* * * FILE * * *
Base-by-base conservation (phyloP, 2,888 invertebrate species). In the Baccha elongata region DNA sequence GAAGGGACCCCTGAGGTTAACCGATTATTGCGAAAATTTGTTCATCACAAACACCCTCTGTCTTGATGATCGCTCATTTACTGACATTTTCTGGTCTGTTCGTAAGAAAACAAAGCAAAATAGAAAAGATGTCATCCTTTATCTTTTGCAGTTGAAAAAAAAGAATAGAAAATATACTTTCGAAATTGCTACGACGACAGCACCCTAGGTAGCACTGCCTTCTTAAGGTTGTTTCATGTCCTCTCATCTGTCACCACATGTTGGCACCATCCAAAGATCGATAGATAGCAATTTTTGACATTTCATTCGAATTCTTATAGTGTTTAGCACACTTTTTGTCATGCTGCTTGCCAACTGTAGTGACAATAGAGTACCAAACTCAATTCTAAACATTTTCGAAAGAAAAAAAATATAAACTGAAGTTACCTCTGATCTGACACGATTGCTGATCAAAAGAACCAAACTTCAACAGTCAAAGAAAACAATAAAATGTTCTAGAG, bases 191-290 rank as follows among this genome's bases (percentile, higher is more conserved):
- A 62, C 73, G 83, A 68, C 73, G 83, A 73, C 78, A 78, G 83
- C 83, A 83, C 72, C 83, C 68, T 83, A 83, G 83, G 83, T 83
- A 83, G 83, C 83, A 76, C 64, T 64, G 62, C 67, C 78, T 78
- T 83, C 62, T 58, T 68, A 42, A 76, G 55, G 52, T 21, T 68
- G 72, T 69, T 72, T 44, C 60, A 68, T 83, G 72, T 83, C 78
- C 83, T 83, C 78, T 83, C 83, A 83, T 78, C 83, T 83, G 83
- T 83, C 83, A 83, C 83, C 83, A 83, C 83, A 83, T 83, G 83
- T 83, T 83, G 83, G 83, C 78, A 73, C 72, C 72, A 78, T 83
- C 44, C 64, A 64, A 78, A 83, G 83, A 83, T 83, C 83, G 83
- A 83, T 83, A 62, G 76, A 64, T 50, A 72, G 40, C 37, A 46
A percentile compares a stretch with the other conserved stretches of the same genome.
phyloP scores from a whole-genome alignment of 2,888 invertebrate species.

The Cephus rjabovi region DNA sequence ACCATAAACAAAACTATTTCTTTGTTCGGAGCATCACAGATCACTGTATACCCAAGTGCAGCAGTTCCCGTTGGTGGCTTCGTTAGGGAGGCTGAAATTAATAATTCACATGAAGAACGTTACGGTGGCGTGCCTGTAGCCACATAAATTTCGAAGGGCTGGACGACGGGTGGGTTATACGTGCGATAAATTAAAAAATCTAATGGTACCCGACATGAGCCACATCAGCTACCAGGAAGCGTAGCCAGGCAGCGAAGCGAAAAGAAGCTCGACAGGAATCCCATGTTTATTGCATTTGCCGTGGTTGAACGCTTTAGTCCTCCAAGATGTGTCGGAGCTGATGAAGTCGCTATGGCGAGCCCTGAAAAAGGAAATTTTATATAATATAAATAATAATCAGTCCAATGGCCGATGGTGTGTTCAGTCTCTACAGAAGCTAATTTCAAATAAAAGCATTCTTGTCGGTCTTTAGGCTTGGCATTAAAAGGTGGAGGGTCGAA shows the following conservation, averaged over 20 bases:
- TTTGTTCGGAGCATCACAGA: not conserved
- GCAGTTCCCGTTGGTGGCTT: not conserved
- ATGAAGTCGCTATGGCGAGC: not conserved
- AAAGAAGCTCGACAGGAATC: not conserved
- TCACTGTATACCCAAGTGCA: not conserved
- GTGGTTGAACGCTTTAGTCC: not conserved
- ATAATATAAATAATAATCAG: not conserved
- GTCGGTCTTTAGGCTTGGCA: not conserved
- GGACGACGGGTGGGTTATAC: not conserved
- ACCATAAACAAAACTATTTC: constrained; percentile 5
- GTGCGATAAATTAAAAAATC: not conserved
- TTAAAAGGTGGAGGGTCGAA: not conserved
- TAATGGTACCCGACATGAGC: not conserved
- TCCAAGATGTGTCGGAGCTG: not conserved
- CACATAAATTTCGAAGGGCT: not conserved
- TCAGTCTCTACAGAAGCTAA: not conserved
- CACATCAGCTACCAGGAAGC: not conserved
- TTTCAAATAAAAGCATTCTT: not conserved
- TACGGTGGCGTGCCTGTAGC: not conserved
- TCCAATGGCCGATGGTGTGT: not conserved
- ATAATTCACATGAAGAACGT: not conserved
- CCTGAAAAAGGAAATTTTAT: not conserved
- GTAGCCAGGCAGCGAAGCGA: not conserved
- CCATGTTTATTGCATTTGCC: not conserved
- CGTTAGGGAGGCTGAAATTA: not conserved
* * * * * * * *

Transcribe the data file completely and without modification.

Base-by-base conservation (phyloP, 2,888 invertebrate species). In the Baccha elongata region DNA sequence GAAGGGACCCCTGAGGTTAACCGATTATTGCGAAAATTTGTTCATCACAAACACCCTCTGTCTTGATGATCGCTCATTTACTGACATTTTCTGGTCTGTTCGTAAGAAAACAAAGCAAAATAGAAAAGATGTCATCCTTTATCTTTTGCAGTTGAAAAAAAAGAATAGAAAATATACTTTCGAAATTGCTACGACGACAGCACCCTAGGTAGCACTGCCTTCTTAAGGTTGTTTCATGTCCTCTCATCTGTCACCACATGTTGGCACCATCCAAAGATCGATAGATAGCAATTTTTGACATTTCATTCGAATTCTTATAGTGTTTAGCACACTTTTTGTCATGCTGCTTGCCAACTGTAGTGACAATAGAGTACCAAACTCAATTCTAAACATTTTCGAAAGAAAAAAAATATAAACTGAAGTTACCTCTGATCTGACACGATTGCTGATCAAAAGAACCAAACTTCAACAGTCAAAGAAAACAATAAAATGTTCTAGAG, bases 191-290 rank as follows among this genome's bases (percentile, higher is more conserved):
- A 62, C 73, G 83, A 68, C 73, G 83, A 73, C 78, A 78, G 83
- C 83, A 83, C 72, C 83, C 68, T 83, A 83, G 83, G 83, T 83
- A 83, G 83, C 83, A 76, C 64, T 64, G 62, C 67, C 78, T 78
- T 83, C 62, T 58, T 68, A 42, A 76, G 55, G 52, T 21, T 68
- G 72, T 69, T 72, T 44, C 60, A 68, T 83, G 72, T 83, C 78
- C 83, T 83, C 78, T 83, C 83, A 83, T 78, C 83, T 83, G 83
- T 83, C 83, A 83, C 83, C 83, A 83, C 83, A 83, T 83, G 83
- T 83, T 83, G 83, G 83, C 78, A 73, C 72, C 72, A 78, T 83
- C 44, C 64, A 64, A 78, A 83, G 83, A 83, T 83, C 83, G 83
- A 83, T 83, A 62, G 76, A 64, T 50, A 72, G 40, C 37, A 46
A percentile compares a stretch with the other conserved stretches of the same genome.
phyloP scores from a whole-genome alignment of 2,888 invertebrate species.

The Cephus rjabovi region DNA sequence ACCATAAACAAAACTATTTCTTTGTTCGGAGCATCACAGATCACTGTATACCCAAGTGCAGCAGTTCCCGTTGGTGGCTTCGTTAGGGAGGCTGAAATTAATAATTCACATGAAGAACGTTACGGTGGCGTGCCTGTAGCCACATAAATTTCGAAGGGCTGGACGACGGGTGGGTTATACGTGCGATAAATTAAAAAATCTAATGGTACCCGACATGAGCCACATCAGCTACCAGGAAGCGTAGCCAGGCAGCGAAGCGAAAAGAAGCTCGACAGGAATCCCATGTTTATTGCATTTGCCGTGGTTGAACGCTTTAGTCCTCCAAGATGTGTCGGAGCTGATGAAGTCGCTATGGCGAGCCCTGAAAAAGGAAATTTTATATAATATAAATAATAATCAGTCCAATGGCCGATGGTGTGTTCAGTCTCTACAGAAGCTAATTTCAAATAAAAGCATTCTTGTCGGTCTTTAGGCTTGGCATTAAAAGGTGGAGGGTCGAA shows the following conservation, averaged over 20 bases:
- TTTGTTCGGAGCATCACAGA: not conserved
- GCAGTTCCCGTTGGTGGCTT: not conserved
- ATGAAGTCGCTATGGCGAGC: not conserved
- AAAGAAGCTCGACAGGAATC: not conserved
- TCACTGTATACCCAAGTGCA: not conserved
- GTGGTTGAACGCTTTAGTCC: not conserved
- ATAATATAAATAATAATCAG: not conserved
- GTCGGTCTTTAGGCTTGGCA: not conserved
- GGACGACGGGTGGGTTATAC: not conserved
- ACCATAAACAAAACTATTTC: constrained; percentile 5
- GTGCGATAAATTAAAAAATC: not conserved
- TTAAAAGGTGGAGGGTCGAA: not conserved
- TAATGGTACCCGACATGAGC: not conserved
- TCCAAGATGTGTCGGAGCTG: not conserved
- CACATAAATTTCGAAGGGCT: not conserved
- TCAGTCTCTACAGAAGCTAA: not conserved
- CACATCAGCTACCAGGAAGC: not conserved
- TTTCAAATAAAAGCATTCTT: not conserved
- TACGGTGGCGTGCCTGTAGC: not conserved
- TCCAATGGCCGATGGTGTGT: not conserved
- ATAATTCACATGAAGAACGT: not conserved
- CCTGAAAAAGGAAATTTTAT: not conserved
- GTAGCCAGGCAGCGAAGCGA: not conserved
- CCATGTTTATTGCATTTGCC: not conserved
- CGTTAGGGAGGCTGAAATTA: not conserved